Tire Reviews: Dynapro LT245/75R16

Tire Reviews: Dynapro LT245/75R16

by Jason
(Utah)

These tires came with our new 2009 Ford E-350 passenger van.


We've put approximately 18,000 miles on the vehicle and have had 3 out of 4 tires fail on us. Each time the tread separated. The dealer says each time "You're lucky the tire didn't blow while you were driving!" (some reassurance).

The dealer says that maybe (just maybe!) this was a bad set of tires. Go figure.

Maybe it's bad luck... I consider it a bad brand and will never risk my family's safety with these tires again!

Comments for Tire Reviews: Dynapro LT245/75R16

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Jul 29, 2011
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Dealer should offer soluttion
by: Wheels Etc

After Ford spent years and millions on a problem with tires I would expect the dealer to have resolved this problem with a replacement tire for each of those which separated within three years of the delivery of the new van. In my opinion after replacing two of those tires I would have suggested a change in brands on the third event. You should understand the reason there are so many brands is that a lot of people have a problem with a tire that causes them to "never buy that brand again".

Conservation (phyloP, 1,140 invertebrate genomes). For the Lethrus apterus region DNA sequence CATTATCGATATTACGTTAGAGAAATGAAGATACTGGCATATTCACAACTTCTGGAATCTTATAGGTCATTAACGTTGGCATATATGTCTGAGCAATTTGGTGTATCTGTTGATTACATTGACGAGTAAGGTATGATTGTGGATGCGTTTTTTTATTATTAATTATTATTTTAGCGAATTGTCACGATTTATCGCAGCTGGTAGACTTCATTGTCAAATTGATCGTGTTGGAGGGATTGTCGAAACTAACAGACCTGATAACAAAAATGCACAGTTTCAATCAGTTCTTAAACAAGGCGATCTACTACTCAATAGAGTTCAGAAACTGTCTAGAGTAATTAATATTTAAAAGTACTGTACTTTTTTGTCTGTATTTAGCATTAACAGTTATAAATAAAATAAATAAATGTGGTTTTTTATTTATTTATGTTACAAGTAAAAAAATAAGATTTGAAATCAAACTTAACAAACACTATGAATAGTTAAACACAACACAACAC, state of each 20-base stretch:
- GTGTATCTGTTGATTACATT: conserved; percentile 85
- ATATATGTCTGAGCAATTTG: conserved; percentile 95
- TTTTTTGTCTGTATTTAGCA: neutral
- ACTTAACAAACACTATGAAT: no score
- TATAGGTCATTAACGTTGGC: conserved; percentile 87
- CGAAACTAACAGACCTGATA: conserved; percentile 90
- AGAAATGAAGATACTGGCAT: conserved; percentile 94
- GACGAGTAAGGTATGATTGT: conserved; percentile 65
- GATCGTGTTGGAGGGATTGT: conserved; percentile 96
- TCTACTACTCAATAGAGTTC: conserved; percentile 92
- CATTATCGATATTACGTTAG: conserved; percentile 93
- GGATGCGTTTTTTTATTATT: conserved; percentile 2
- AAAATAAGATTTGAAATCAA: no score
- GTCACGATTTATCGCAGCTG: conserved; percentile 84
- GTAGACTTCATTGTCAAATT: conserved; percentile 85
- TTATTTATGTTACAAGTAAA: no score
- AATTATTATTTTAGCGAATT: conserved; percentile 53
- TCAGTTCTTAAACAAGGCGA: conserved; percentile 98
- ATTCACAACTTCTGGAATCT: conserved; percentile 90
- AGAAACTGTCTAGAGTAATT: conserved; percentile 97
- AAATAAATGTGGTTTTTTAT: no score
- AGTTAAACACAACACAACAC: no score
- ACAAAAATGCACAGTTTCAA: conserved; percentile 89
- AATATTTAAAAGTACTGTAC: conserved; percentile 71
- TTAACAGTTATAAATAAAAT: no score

I remain convinced the problem Ford had with Firestone was caused by the low pressure they wanted in order to make the ride more comfortable. Over time running a tire at low pressure can lead to separation due to heat build up.
I have customers with government purchasing contracts in which they recently changed from BF Goodrich to Uniroyal brand tires in this size and seem to be very happy with the performance. By the way they use them on emergency vehicles so the quality is very good.
I would consider buying the new set of brand name tires and offer the set you have for sale in a local paper or craigslist and expect to get more than $100 back on the set of 4 or 5. Those tires all have less than 18,000 miles and should be easy to sell.



Editorial Comment:

I agree with your opinion that the dealer or even Ford should be responsible for this kind of situation.

One thing that most people don't know is that all tires are designed to operate at a certain diameter after they have been inflated. If, considering the weight of the vehicle and it's load, the pressure is too low, the tire will have a smaller diameter -- measured from the road to the center of the axle.

The fix for this is to add air until that operating diameter is reached, however, one effect of adding air is to make the tire harder and the ride may not be as soft as it was previously.

Suggesting that a vehicle use less pressure to correct a deficiency in engineering design of the van is a last-minute attempt to salvage an error which should have been fixed when the vehicle was being designed.

The very least the company should do is disclose that they recommend using a lower pressure for increased ride comfort, but that this will result in lower tire life and possible problems with the tire because of the increased heat generated through lower pressure.

TG



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